This weekend Ava completed one more year of Chinese School. In addition to her regular three morning a week preschool we have her enrolled at the local Chinese Community Center's Chinese language school. The class she attends is Chinese as a Second Language. (Their term, not mine.)
She goes Sunday afternoons from 1-3pm and sits in a high school classroom chair with her big girl backpack complete with Hello Kitty notebook and printed Powerpoint lessons. Her teacher sends the lessons via the internet each week and we print them off acting like we practice the 20 minutes per day that is strongly suggested. In actuality we practice Mandarin phrases and songs on the weekends right before she enters the class. There were a few five year olds in the class this year but mostly there were 6-8 year olds who are reading. The five year olds were at a bit of a disadvantage with the lessons since most of the 6-8 year olds cheat when Lao Tse asks them questions in Mandarin and look off their Powerpoint printed lessons to read the answers. The five year olds must try to memorize all the words and phrases since they don't exactly read English pinyin yet. So, overall I've been fairly impressed with her ability to hold her own.
I've remained pretty relaxed this year about pushing her to practice. I operate in whatever mode due to the fact that I just want her to go without kicking and screaming and expecting bribes of ice cream for attendance and good behavior. She has readily complied in untypical Ava fashion and pretty much goes without too much fuss each week. She reaps the rewards of knowing something interesting and unexpected at her regular preschool telling everyone who will listen that apples are ping guo and laughing while goading the boys with Ni jiao shen ma ming zhe? Wo jiao Ava Jing.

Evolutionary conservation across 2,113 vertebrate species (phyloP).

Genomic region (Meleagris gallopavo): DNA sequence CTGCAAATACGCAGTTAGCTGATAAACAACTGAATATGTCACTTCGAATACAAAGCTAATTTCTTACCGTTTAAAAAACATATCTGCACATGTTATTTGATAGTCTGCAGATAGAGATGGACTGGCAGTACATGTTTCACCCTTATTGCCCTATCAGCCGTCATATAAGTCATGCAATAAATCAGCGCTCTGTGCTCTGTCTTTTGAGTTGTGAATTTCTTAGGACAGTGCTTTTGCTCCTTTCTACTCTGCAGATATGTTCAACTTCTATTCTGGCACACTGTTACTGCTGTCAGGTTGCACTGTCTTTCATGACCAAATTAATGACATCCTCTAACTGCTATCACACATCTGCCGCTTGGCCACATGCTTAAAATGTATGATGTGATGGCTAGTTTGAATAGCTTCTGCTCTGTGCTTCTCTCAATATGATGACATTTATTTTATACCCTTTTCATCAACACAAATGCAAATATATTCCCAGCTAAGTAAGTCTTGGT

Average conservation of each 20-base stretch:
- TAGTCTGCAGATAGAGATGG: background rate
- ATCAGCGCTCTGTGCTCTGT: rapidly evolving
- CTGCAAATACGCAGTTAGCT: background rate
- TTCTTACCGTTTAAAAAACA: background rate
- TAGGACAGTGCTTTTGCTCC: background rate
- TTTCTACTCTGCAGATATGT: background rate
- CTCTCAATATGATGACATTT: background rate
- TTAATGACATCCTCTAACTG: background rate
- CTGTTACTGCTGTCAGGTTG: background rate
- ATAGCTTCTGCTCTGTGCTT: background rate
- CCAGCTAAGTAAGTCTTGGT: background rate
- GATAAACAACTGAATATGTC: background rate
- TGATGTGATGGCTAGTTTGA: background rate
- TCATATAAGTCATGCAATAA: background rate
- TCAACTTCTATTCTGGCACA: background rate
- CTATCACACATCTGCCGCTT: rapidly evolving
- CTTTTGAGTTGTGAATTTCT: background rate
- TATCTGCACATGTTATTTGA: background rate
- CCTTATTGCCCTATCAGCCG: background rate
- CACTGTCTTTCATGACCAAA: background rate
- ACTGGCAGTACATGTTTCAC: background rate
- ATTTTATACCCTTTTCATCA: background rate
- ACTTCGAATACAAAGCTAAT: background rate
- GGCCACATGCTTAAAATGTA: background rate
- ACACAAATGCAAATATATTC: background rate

At the end of the semester I was asked to attend a planning meeting for next year. Some of the school's board is interested in what the Chinese as Second language (CSL) parents think and want to be accomodating. (For the record most not all but most of the CSL families are indeed adoptive families.) What has happened is that the CSL class has for all intents and purposes turned into an adopted kids class. Not much integration happening. (Honestly, I have been highly motivated to keep going in hopes of integrating more with the Chinese families. But it is a slow process, that I am not making any faster by bringing my knitting and comfortably sitting with the other adoptive families while Ava is in class.)
Some parents want some history and culture in addition to language instruction in the CSL classes. The board members running the school are completely baffled by this this request. They are very hesitant to take away any time for strict language instruction. They feel the children are hardly being exposed enough with 2 hours a week and any true level of competency can hardly be reached with the way things are, never mind adding culture only curriculum. I see their point, they are offering Mandarin lessons, not This Is The Cultural Revolution 101 lessons. At this meeting there was a divide among proverbial nations. Around that table the American parents wanted fun but educational learning opportunities so it will be easy for us to convince our kids this is the best thing since sliced bread and the Chinese parents who simply roll their eyes at our obtuse parenting styles. To them it is easy, study hard do whatever you need to do to achieve greatness. Period, end of story, no whining, stop sniveling.